The Australian Open has just begun in Melbourne, and the Murray brothers have both entered the tournament for the first time as world number one – Andy in Singles and Jamie in Doubles. Jamie has already been dethroned, but will the hard courts of the Australian Open claim Andy as well?

We’ve looked into how they came to rule the tennis world.

Humble Beginnings

Elder Murray brother Jamie was born in Dunblane, Scotland to Judith and William Murray on 13 February 1986 and attended Dunblane Primary School with his brother Andy. They were both present during the traumatic 1996 Dunblane Primary School shooting, and both had to take cover in their classrooms under their desks.

Jamie started tennis young and became number 2 in Europe by the age of 10 and world number 2 by 13. He was selected to go to Leys school in Cambridge, but didn’t like the training, and returned home. After this experience he didn’t want to touch a tennis racket for almost 2 years. In 2004 he partnered with brother Andy and they reached the semi finals of the Junior US Open.

Jamie is more comfortable playing doubles in his adult career and has since been rising steadily through the ranks with various partners in doubles on the ATP Tour. In 2016 he reached the number 2 spot after he partnered with Brazilian Bruno Soares and the pair won their first Grand Slam in Men’s Doubles at the Australian Open. This brought him his number 2 ranking. After defeating Marcelo Melo at the Miami Masters, Soares and Murray became the new world number 1s and overtook Melo on the 4th of April, and they continued their winning streak by taking the US Open title in September 2016. Additionally, he was awarded an OBE in the 2016 Honours list for services to tennis and charity.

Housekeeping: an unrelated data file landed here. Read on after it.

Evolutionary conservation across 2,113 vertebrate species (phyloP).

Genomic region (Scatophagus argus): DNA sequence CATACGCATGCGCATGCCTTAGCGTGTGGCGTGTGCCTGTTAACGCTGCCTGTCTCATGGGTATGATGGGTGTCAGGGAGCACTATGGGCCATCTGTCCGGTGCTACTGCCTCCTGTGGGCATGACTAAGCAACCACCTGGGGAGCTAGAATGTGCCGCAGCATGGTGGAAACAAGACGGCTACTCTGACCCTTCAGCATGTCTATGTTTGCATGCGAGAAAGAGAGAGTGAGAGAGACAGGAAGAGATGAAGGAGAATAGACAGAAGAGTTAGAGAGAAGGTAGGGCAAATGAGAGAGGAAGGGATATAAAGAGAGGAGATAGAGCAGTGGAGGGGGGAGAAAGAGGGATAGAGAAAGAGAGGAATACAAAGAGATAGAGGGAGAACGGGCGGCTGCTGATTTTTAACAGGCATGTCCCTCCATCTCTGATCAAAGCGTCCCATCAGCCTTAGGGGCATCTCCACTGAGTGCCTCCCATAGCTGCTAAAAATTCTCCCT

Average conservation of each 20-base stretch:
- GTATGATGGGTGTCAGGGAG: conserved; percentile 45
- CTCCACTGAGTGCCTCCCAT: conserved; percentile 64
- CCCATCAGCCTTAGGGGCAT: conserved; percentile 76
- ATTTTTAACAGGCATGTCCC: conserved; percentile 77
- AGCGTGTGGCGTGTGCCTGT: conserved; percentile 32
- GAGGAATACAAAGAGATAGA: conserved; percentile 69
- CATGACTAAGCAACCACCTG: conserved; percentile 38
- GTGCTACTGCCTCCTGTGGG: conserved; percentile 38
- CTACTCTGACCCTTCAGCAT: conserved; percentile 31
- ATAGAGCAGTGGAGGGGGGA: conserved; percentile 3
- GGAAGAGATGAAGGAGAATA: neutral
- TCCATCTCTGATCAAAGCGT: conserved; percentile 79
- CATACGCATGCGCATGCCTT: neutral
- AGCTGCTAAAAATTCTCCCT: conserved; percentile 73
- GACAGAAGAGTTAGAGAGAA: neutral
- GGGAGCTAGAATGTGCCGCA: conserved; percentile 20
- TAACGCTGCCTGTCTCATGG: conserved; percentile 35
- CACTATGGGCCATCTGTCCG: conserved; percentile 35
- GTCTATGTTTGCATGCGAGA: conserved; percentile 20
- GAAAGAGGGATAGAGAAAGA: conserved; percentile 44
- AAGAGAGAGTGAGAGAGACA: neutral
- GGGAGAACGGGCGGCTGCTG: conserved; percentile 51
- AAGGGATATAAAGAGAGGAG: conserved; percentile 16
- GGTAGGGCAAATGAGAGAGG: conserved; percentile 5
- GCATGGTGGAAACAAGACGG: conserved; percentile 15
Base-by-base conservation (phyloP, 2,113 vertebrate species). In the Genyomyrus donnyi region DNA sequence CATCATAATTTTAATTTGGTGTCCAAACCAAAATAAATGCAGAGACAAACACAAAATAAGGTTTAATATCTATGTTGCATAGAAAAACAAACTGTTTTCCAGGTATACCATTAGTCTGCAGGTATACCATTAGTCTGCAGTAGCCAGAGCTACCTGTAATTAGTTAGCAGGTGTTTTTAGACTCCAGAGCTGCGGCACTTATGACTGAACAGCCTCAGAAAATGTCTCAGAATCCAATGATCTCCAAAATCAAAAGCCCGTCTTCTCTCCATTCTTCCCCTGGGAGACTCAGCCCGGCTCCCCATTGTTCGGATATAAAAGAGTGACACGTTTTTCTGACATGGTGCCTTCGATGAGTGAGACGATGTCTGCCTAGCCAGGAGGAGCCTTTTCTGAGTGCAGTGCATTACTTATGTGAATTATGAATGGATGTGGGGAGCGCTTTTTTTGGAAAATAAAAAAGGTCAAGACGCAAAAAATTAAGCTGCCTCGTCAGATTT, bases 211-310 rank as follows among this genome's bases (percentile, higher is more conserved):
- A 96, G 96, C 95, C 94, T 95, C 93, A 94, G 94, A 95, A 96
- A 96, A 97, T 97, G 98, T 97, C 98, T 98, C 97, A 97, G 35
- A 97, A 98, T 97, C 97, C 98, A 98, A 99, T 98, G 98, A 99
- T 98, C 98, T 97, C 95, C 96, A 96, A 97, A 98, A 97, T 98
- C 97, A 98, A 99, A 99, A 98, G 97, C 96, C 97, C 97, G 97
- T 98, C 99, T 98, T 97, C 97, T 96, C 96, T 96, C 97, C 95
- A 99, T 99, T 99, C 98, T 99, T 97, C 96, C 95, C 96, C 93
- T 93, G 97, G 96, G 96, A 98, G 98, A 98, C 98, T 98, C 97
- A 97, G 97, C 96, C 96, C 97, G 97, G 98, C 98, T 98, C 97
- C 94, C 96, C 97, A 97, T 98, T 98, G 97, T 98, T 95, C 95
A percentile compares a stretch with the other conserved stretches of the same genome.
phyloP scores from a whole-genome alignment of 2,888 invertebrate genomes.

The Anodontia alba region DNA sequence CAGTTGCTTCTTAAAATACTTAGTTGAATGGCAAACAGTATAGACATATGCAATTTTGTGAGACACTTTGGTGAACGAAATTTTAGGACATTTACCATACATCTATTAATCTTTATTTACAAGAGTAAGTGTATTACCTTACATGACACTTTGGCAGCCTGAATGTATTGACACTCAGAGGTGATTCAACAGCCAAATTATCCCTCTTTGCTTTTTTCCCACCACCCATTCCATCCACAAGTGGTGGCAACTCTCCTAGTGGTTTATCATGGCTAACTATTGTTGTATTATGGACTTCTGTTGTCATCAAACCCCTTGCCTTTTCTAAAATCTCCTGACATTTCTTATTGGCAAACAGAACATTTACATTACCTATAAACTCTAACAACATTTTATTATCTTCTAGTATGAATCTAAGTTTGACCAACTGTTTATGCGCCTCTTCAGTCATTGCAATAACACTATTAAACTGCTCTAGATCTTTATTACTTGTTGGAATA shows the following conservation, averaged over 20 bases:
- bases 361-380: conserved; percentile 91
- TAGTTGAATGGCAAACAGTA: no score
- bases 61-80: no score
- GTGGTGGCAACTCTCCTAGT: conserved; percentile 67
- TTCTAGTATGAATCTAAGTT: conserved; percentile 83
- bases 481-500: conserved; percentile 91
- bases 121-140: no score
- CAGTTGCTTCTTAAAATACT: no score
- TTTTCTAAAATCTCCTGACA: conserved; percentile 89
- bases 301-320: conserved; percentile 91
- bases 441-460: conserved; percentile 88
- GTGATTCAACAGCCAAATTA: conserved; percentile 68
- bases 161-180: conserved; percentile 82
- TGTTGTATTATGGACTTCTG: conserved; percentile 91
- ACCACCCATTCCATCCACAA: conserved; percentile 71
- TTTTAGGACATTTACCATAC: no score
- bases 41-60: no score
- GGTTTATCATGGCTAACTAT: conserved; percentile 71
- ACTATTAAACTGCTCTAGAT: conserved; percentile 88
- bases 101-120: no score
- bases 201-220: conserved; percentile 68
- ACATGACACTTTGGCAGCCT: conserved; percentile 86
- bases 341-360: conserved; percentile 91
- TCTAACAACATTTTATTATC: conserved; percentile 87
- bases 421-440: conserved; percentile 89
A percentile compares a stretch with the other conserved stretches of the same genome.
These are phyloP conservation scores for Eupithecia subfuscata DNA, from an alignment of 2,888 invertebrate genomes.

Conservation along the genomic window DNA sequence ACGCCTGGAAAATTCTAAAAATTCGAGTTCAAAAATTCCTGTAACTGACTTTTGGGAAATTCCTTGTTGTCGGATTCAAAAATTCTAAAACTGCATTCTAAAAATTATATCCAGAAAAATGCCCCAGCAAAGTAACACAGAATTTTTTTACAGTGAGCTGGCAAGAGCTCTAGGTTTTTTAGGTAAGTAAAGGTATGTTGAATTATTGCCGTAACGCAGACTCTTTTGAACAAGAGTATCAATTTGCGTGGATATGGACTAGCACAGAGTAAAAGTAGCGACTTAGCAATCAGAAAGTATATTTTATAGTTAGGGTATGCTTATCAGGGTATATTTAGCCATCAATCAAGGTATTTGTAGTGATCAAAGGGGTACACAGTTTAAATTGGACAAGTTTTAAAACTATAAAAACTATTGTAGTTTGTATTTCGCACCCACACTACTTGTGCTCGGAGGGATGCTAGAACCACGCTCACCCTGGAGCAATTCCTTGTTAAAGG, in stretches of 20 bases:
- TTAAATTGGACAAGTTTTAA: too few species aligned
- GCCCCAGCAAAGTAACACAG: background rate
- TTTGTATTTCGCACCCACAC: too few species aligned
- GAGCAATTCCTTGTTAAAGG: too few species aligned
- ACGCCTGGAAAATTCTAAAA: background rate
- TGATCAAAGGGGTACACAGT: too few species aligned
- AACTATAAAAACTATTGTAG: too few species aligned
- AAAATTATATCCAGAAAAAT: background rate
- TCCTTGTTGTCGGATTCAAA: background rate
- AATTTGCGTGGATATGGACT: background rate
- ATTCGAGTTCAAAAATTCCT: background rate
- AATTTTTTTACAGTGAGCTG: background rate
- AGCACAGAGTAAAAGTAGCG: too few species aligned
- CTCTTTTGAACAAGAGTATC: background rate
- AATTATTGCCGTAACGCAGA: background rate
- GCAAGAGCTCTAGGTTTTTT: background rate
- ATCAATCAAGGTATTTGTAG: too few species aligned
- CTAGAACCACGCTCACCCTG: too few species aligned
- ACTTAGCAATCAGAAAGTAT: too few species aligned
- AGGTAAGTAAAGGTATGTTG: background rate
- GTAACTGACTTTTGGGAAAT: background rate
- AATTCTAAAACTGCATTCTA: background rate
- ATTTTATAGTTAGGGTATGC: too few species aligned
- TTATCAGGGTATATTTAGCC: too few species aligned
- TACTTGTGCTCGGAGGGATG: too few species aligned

The Younger Brother

Andy was born in Glasgow on 15 May 1987, and grew up with his elder brother Jamie and mother Judy and dad William in Dunblane in Scotland. Andy first became British Number 1 in 2006 and now has an enviable list of accolades. Andy Murray is a three-time Grand Slam champion, two-time Olympic Gold medalist, Davis Cup champion and the winner of the 2016 ATP World Tour Finals. After winning the 2016 Paris Masters, Murray became world Number One on 7 November 2016. He was knighted in the Queen’s New Year’s Honours in 2017, and has won the BBC Sports Personality of the Year award a record three times.

What Is Happening in Melbourne?

Andy’s main opposition and world number 2 Novak Djokovic has already been knocked out by the relatively unknown Uzbek, Denis Istomin, a wildcard in this year’s tournament and world number 117, making Andy the favourite to win the title. It looks like Andy’s main competition will now be from either one of his Swiss rivals Roger Federer or Stan Wawrinka. If he can best them, he will go on to most likely face newly injury-free Rafael Nadal, or Wimbledon runner-up Milos Raonic in the semi final, both of whom will be looking to knock Andy off the top spot. Or maybe Denis Istomin will shock us all and go all the way to the final and win the Grand Slam himself!

What About Jamie?

Unfortunately, Jamie Murray and partner Bruno Soares have already been knocked out in the first round in Melbourne by Sam Querrey and Donald Young. This means that Jamie is likely to lose his number one doubles ranking only months after claiming it, and the pair are out of the running to defend their Australian Open title. All eyes will now be on the two US pairs Sam Querrey and Donald Young, and the Bryan brothers. Murray and Soares’ old rivals Marcelo Mela and Lukasz Kubot may also take the title, particularly after Nick Kyrgios dropped out of doubles with Brit Dan Evans after losing his grueling 5 sets singles match to Italy’s Andreas Seppi. Either way, it’s already game set and match for Jamie and Bruno in Melbourne!

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